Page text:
Whether or not you’ll be able to recover workers’ compensation benefits by filing a claim directly with your employer has to do with a number of different factors. A common question that emerges for people who have been injured while working on the job but at a different site than the actual workplace, may lead to serious questions. The laws in your particular state will determine whether or not you are eligible to pursue a workers’ compensation claim with the support of an attorney. The facts of your specific case will dictate whether or not you are allowed to file a workers’ compensation claim.
Given that a serious injury can sideline you for a long period of time and make it difficult or impossible for you to work, you need to carefully consider whether or not workers’ compensation benefits are the only way to recover compensation. You may also be eligible for a third-party product liability claim, for example, if you were using a piece of machinery that malfunctioned at the time of the accident. Generally speaking, if the injury occurs as a result of your scope of employment, it will be covered.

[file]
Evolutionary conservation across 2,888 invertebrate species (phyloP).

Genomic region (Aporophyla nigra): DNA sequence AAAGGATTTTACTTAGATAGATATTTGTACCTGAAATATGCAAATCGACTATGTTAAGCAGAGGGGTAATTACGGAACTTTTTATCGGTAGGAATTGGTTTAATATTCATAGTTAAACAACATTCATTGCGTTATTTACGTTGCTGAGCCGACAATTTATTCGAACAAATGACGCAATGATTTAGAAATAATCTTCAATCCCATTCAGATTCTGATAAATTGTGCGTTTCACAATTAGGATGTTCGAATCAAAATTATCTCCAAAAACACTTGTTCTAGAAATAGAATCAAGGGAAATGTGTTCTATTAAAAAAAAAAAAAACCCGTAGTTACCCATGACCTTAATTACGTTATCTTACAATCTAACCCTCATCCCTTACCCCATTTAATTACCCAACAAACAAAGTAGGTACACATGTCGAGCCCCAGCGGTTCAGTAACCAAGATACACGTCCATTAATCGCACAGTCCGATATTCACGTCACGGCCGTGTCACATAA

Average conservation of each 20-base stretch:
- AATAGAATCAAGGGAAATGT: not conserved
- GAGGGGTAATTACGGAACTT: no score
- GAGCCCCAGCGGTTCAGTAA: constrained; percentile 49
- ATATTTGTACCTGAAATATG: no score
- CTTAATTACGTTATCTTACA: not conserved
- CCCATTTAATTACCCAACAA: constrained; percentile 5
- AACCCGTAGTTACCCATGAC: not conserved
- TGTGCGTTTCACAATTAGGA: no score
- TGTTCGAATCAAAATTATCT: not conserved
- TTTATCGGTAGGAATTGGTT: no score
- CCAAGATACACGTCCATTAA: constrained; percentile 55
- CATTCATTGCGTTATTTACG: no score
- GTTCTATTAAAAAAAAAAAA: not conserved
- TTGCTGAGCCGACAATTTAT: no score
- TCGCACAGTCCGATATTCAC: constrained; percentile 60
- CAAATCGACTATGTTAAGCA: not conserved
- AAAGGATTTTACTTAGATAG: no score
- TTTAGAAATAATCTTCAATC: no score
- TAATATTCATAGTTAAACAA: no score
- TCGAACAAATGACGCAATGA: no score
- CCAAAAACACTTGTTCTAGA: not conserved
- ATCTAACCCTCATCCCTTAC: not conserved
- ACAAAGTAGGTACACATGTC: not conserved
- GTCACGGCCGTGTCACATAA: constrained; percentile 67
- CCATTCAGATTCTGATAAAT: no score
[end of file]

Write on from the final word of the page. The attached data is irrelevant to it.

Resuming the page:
If you were a traveling salesperson who was hurt while on a road, for example, you may be eligible to pursue a workers’ compensation claim so long as you were staying somewhere for business purposes and traveling for business purposes. If an employee is running an errand that requires him or her to exit the workplace at the employer’s request, compensation benefits may be paid out in the event that an injury, such as a vehicle accident occurs because of running that errand.
If that person has deviated for personal reasons such as running their own errands while out doing something for the employer, then this may be called into careful consideration and it may not be the case that he or she gets workers’ compensation benefits. Employees who are injured while attending an employer sponsored event such as a picnic or outing may be eligible to recover workers’ compensation benefits even if they were not directly on the employers’ worksite at the time of the accident.